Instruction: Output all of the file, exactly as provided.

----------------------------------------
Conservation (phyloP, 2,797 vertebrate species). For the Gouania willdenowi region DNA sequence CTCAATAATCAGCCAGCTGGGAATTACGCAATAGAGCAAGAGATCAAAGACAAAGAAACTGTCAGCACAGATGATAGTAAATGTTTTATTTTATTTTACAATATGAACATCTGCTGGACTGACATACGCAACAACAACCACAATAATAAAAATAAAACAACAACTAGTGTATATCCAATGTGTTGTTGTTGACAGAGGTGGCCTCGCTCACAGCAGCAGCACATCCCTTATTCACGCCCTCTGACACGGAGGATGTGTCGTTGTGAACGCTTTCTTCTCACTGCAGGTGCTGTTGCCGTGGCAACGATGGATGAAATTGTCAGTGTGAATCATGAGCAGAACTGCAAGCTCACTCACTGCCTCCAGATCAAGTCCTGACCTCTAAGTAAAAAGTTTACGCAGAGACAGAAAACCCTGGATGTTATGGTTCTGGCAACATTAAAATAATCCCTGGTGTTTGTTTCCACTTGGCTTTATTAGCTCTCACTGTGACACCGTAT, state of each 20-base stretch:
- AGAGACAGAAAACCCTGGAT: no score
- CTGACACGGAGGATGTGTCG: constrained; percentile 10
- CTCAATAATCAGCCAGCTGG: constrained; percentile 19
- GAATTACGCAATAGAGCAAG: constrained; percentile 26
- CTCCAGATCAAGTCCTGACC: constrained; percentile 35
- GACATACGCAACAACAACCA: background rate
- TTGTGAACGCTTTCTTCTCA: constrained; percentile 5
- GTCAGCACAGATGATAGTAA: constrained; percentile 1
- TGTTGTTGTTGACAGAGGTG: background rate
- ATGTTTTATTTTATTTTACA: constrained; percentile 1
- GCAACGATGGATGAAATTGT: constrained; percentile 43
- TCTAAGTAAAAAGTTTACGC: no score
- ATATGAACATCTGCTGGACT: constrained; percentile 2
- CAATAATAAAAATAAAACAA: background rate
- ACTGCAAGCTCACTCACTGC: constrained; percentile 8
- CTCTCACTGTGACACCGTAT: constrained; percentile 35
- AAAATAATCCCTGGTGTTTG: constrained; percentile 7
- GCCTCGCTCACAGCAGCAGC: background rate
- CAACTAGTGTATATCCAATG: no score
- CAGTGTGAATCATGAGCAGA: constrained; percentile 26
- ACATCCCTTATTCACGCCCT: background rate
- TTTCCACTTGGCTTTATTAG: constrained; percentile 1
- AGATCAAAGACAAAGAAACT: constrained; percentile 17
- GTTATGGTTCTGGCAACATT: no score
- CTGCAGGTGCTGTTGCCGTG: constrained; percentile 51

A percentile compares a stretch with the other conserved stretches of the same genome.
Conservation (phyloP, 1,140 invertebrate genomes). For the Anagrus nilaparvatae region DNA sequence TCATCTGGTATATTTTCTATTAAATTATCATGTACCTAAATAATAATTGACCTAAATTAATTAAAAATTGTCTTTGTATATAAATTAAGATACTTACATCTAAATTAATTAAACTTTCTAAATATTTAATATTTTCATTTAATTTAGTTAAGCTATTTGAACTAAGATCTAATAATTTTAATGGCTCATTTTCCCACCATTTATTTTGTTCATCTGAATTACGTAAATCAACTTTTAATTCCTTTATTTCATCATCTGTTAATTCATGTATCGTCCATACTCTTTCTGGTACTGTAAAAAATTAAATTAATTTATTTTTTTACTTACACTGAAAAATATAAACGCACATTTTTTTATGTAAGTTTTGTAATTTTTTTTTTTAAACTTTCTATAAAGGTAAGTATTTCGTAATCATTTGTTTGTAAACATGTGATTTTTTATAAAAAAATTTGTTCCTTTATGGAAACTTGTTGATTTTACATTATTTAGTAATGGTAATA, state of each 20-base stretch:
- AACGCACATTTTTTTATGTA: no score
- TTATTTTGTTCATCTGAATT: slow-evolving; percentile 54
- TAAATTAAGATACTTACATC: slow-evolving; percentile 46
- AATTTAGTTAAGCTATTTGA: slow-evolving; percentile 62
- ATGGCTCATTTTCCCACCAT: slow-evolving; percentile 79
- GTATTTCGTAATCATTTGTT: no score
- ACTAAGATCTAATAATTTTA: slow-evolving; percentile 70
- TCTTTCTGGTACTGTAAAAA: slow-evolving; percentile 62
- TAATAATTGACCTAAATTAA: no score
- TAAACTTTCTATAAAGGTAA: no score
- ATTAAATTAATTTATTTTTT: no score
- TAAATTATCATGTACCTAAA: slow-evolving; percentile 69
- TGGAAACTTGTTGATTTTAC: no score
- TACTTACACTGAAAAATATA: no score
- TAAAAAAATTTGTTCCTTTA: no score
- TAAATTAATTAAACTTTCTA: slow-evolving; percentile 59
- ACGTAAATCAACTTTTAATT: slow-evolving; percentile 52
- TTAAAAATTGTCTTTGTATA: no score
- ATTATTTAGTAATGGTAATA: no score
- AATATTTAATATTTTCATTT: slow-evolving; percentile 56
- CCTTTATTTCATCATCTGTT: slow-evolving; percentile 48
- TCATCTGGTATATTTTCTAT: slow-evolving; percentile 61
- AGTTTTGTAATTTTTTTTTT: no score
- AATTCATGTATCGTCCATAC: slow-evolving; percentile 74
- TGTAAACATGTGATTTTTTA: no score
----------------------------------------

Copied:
Conservation (phyloP, 2,797 vertebrate species). For the Gouania willdenowi region DNA sequence CTCAATAATCAGCCAGCTGGGAATTACGCAATAGAGCAAGAGATCAAAGACAAAGAAACTGTCAGCACAGATGATAGTAAATGTTTTATTTTATTTTACAATATGAACATCTGCTGGACTGACATACGCAACAACAACCACAATAATAAAAATAAAACAACAACTAGTGTATATCCAATGTGTTGTTGTTGACAGAGGTGGCCTCGCTCACAGCAGCAGCACATCCCTTATTCACGCCCTCTGACACGGAGGATGTGTCGTTGTGAACGCTTTCTTCTCACTGCAGGTGCTGTTGCCGTGGCAACGATGGATGAAATTGTCAGTGTGAATCATGAGCAGAACTGCAAGCTCACTCACTGCCTCCAGATCAAGTCCTGACCTCTAAGTAAAAAGTTTACGCAGAGACAGAAAACCCTGGATGTTATGGTTCTGGCAACATTAAAATAATCCCTGGTGTTTGTTTCCACTTGGCTTTATTAGCTCTCACTGTGACACCGTAT, state of each 20-base stretch:
- AGAGACAGAAAACCCTGGAT: no score
- CTGACACGGAGGATGTGTCG: constrained; percentile 10
- CTCAATAATCAGCCAGCTGG: constrained; percentile 19
- GAATTACGCAATAGAGCAAG: constrained; percentile 26
- CTCCAGATCAAGTCCTGACC: constrained; percentile 35
- GACATACGCAACAACAACCA: background rate
- TTGTGAACGCTTTCTTCTCA: constrained; percentile 5
- GTCAGCACAGATGATAGTAA: constrained; percentile 1
- TGTTGTTGTTGACAGAGGTG: background rate
- ATGTTTTATTTTATTTTACA: constrained; percentile 1
- GCAACGATGGATGAAATTGT: constrained; percentile 43
- TCTAAGTAAAAAGTTTACGC: no score
- ATATGAACATCTGCTGGACT: constrained; percentile 2
- CAATAATAAAAATAAAACAA: background rate
- ACTGCAAGCTCACTCACTGC: constrained; percentile 8
- CTCTCACTGTGACACCGTAT: constrained; percentile 35
- AAAATAATCCCTGGTGTTTG: constrained; percentile 7
- GCCTCGCTCACAGCAGCAGC: background rate
- CAACTAGTGTATATCCAATG: no score
- CAGTGTGAATCATGAGCAGA: constrained; percentile 26
- ACATCCCTTATTCACGCCCT: background rate
- TTTCCACTTGGCTTTATTAG: constrained; percentile 1
- AGATCAAAGACAAAGAAACT: constrained; percentile 17
- GTTATGGTTCTGGCAACATT: no score
- CTGCAGGTGCTGTTGCCGTG: constrained; percentile 51

A percentile compares a stretch with the other conserved stretches of the same genome.
Conservation (phyloP, 1,140 invertebrate genomes). For the Anagrus nilaparvatae region DNA sequence TCATCTGGTATATTTTCTATTAAATTATCATGTACCTAAATAATAATTGACCTAAATTAATTAAAAATTGTCTTTGTATATAAATTAAGATACTTACATCTAAATTAATTAAACTTTCTAAATATTTAATATTTTCATTTAATTTAGTTAAGCTATTTGAACTAAGATCTAATAATTTTAATGGCTCATTTTCCCACCATTTATTTTGTTCATCTGAATTACGTAAATCAACTTTTAATTCCTTTATTTCATCATCTGTTAATTCATGTATCGTCCATACTCTTTCTGGTACTGTAAAAAATTAAATTAATTTATTTTTTTACTTACACTGAAAAATATAAACGCACATTTTTTTATGTAAGTTTTGTAATTTTTTTTTTTAAACTTTCTATAAAGGTAAGTATTTCGTAATCATTTGTTTGTAAACATGTGATTTTTTATAAAAAAATTTGTTCCTTTATGGAAACTTGTTGATTTTACATTATTTAGTAATGGTAATA, state of each 20-base stretch:
- AACGCACATTTTTTTATGTA: no score
- TTATTTTGTTCATCTGAATT: slow-evolving; percentile 54
- TAAATTAAGATACTTACATC: slow-evolving; percentile 46
- AATTTAGTTAAGCTATTTGA: slow-evolving; percentile 62
- ATGGCTCATTTTCCCACCAT: slow-evolving; percentile 79
- GTATTTCGTAATCATTTGTT: no score
- ACTAAGATCTAATAATTTTA: slow-evolving; percentile 70
- TCTTTCTGGTACTGTAAAAA: slow-evolving; percentile 62
- TAATAATTGACCTAAATTAA: no score
- TAAACTTTCTATAAAGGTAA: no score
- ATTAAATTAATTTATTTTTT: no score
- TAAATTATCATGTACCTAAA: slow-evolving; percentile 69
- TGGAAACTTGTTGATTTTAC: no score
- TACTTACACTGAAAAATATA: no score
- TAAAAAAATTTGTTCCTTTA: no score
- TAAATTAATTAAACTTTCTA: slow-evolving; percentile 59
- ACGTAAATCAACTTTTAATT: slow-evolving; percentile 52
- TTAAAAATTGTCTTTGTATA: no score
- ATTATTTAGTAATGGTAATA: no score
- AATATTTAATATTTTCATTT: slow-evolving; percentile 56
- CCTTTATTTCATCATCTGTT: slow-evolving; percentile 48
- TCATCTGGTATATTTTCTAT: slow-evolving; percentile 61
- AGTTTTGTAATTTTTTTTTT: no score
- AATTCATGTATCGTCCATAC: slow-evolving; percentile 74
- TGTAAACATGTGATTTTTTA: no score